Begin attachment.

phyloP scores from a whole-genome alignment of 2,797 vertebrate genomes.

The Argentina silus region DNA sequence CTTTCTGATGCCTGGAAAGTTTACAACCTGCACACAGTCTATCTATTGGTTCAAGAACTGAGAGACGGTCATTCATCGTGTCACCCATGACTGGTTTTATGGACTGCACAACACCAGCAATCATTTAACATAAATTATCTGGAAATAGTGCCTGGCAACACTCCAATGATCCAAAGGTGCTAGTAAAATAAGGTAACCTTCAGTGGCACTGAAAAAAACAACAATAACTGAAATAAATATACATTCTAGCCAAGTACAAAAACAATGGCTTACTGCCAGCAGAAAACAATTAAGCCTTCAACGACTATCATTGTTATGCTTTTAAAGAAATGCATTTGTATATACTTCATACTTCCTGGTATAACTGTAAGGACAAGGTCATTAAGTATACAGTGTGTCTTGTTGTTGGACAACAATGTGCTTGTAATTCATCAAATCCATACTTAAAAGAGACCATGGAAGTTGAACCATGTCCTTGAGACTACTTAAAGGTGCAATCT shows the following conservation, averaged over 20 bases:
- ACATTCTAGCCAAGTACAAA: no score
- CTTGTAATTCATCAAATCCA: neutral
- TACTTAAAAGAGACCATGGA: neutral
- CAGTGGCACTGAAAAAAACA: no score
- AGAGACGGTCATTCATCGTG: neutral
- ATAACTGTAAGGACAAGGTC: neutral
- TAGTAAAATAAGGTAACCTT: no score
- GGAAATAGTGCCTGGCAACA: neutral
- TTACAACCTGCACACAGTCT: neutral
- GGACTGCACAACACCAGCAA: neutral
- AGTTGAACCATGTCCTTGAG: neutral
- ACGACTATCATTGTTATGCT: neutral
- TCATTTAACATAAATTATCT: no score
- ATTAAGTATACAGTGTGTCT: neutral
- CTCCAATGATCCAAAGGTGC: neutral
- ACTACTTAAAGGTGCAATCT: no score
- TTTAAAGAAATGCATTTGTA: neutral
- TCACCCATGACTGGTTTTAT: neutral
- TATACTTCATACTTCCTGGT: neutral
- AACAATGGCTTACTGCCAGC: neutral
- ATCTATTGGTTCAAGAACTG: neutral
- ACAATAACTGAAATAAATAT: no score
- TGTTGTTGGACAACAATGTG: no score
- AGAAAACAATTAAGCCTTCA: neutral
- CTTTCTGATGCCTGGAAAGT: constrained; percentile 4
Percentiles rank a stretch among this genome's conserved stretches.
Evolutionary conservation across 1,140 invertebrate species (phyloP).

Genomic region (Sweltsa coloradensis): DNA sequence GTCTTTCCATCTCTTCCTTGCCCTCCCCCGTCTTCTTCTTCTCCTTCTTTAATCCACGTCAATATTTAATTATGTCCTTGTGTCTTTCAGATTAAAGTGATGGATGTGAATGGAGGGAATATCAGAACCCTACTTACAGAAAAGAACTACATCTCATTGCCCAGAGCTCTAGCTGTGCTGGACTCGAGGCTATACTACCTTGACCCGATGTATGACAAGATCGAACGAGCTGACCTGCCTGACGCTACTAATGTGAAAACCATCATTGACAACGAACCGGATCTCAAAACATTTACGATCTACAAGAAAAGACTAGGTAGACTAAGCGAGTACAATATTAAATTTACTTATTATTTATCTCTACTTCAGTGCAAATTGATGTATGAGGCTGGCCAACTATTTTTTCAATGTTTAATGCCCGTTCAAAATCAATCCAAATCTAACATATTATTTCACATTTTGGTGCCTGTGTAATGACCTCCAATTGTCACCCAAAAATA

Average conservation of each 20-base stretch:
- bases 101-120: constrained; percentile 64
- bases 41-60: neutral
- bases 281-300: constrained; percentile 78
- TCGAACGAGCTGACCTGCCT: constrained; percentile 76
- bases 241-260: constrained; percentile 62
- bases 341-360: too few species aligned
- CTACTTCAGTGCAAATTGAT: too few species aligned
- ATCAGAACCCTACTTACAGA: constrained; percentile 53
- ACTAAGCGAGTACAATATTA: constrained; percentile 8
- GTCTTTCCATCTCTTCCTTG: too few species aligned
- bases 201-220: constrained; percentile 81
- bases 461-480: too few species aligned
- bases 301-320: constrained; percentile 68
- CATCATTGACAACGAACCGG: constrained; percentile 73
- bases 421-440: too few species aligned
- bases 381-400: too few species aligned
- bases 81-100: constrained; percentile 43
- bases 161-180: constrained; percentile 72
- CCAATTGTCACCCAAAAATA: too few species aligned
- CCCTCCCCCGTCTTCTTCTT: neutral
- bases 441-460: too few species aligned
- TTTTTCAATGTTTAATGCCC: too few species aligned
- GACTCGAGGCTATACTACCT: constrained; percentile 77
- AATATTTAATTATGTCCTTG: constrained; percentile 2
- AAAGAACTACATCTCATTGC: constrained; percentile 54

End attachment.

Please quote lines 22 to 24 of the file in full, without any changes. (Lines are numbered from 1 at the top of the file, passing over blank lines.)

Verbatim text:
- AACAATGGCTTACTGCCAGC: neutral
- ATCTATTGGTTCAAGAACTG: neutral
- ACAATAACTGAAATAAATAT: no score